It is critical that universities continue to be afforded the appropriate discretion to make thoughtful judgments on who to admit and how best to conduct higher education.
There exists an inextricable link between diversity, equity, and educational excellence. Diversity in education equalizes opportunity, educates all sectors of society, and enriches the educational experiences of all students by introducing differing perspectives, cultures, and ideas. Insights gained from these perspectives are central to higher education.
Social science research finds that when confronted with challenging problems, groups of people with diverse backgrounds and views perform better than those with like backgrounds and views, even when the latter group consists of those deemed to be the best individual performers.  Another study found that “strong emphasis on diversity” is associated with “widespread beneficial effects on a student’s cognitive and affective development.” 
Yet, there is no single approach to achieving diversity in higher education. What works for one university may not work for another. There is no substitute for the careful consideration of many factors in a competitive admissions process. It is therefore critical that universities continue to be afforded discretion to make thoughtful judgments on who to admit and how best to conduct higher education.
As the U.S. Supreme Court declared in Sweezy v. New Hampshire (1957), it is “the right of the university to determine for itself, on academic grounds, who may teach, what may be taught, how it shall be taught, and who may be admitted to study.” This academic autonomy has allowed U.S. universities to offer opportunities for students to learn from and interact with peers with different backgrounds and perspectives, which is essential to educating and training future leaders in the 21 st Century global economy.
Over the years, this historical latitude has been challenged by those who misunderstand or disagree with university policies. I became President of the University of Michigan in 2002, when two lawsuits were pending against the university alleging our undergraduate and law school admissions processes unlawfully gave preferential treatment to minorities. The two suits,Grutter v. Bollinger (2003) and Gratz v. Bollinger (2003), were mounted on behalf of rejected white applicants. In Grutter, the Court held that fostering diversity in higher education is a compelling government interest and that race may be used as a plus factor in admissions decisions along with other individualized factors.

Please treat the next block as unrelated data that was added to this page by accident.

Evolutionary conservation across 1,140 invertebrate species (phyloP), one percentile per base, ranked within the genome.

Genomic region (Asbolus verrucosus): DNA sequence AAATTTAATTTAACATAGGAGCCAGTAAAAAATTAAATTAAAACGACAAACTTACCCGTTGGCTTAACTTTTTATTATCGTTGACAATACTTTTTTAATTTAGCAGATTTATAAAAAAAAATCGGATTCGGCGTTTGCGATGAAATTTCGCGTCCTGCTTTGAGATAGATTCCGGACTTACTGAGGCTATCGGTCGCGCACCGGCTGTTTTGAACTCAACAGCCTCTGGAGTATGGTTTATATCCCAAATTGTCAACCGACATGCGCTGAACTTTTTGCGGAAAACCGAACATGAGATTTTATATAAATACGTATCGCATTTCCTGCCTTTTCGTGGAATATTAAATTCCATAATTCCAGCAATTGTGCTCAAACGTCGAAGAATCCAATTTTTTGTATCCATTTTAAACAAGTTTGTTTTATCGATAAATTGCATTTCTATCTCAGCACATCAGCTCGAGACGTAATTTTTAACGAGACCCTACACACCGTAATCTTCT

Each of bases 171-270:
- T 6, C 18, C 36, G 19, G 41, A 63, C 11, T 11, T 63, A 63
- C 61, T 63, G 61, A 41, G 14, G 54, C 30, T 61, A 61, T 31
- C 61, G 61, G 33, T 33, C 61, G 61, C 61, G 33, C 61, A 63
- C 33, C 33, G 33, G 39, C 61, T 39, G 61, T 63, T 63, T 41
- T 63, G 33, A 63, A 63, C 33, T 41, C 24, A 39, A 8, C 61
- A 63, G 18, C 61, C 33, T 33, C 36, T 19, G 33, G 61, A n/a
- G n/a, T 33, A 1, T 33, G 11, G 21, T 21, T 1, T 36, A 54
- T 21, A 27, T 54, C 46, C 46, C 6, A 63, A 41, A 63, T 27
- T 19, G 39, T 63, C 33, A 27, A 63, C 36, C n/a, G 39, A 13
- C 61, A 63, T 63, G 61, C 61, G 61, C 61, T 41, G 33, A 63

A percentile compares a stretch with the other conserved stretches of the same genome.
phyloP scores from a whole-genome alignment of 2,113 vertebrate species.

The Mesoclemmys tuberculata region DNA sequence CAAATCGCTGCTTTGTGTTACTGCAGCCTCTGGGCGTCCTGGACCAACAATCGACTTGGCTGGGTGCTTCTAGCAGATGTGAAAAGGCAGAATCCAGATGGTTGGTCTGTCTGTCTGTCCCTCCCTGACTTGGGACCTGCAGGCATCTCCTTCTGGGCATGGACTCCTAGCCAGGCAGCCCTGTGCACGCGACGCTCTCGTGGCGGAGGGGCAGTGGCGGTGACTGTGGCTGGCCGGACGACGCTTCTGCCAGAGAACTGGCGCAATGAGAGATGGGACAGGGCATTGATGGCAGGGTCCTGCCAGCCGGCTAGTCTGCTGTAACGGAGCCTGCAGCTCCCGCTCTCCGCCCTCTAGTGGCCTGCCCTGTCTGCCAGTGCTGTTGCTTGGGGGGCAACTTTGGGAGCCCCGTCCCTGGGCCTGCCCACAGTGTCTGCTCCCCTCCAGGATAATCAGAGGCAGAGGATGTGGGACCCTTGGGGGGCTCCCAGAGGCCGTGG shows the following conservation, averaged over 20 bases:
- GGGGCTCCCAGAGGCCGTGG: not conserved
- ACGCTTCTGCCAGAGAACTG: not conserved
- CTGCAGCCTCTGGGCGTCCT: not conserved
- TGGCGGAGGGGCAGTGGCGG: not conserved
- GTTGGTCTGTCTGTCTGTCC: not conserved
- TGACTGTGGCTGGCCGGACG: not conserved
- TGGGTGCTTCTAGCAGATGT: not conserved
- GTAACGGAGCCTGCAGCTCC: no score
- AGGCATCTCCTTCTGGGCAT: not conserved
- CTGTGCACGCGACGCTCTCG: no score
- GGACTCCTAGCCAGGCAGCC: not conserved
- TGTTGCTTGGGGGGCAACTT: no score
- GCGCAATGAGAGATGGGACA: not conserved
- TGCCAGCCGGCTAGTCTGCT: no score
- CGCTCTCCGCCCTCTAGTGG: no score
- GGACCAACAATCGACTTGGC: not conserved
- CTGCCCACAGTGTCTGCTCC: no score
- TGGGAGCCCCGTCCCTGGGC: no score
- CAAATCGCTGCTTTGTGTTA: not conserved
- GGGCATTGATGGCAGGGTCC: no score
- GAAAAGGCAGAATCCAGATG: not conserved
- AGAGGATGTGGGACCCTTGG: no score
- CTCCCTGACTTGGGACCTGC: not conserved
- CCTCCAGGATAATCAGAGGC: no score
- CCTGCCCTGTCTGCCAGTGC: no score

Already a staunch proponent for diversity in admissions, defending the University of Michigan put my beliefs into practice. In the final stages of these cases, I engaged countless stakeholders, including many who disagreed with our admissions policies. I greatly respected and appreciated their points of view but reiterated these principles that are so important fundamental to higher education.
We rejoiced in 2015 when the U.S. Supreme Court reaffirmed the Grutter andGratz decisions in Fisher v. University of Texas (2015). In the Court’s opinion, written by Justice Anthony Kennedy, he observes that the Court’s affirmation of the University’s policy does not excuse the institution from “constant deliberation and continued reflection” regarding its admissions policies. Our universities should and do continually assess the efficacy and impacts of university policies to serve our students better. What will not change, however, is our commitment to upholding these principles of diversity, equity, and academic excellence. To those principles, we remain dedicated.
 Page, Scott E., The Difference: How the Power of Diversity Creates Better Groups, Firms, Schools, and Societies, 14 (Princeton University Press 2007).
 Alexander W. Astin, Diversity and Multiculturalism on the Campus: How are Students Affected? 25 Change 44, 45 (Mar./Apr. 1993).
 As a trained biochemist, I never imagined that a landmark constitutional law case would be the highlight of my career.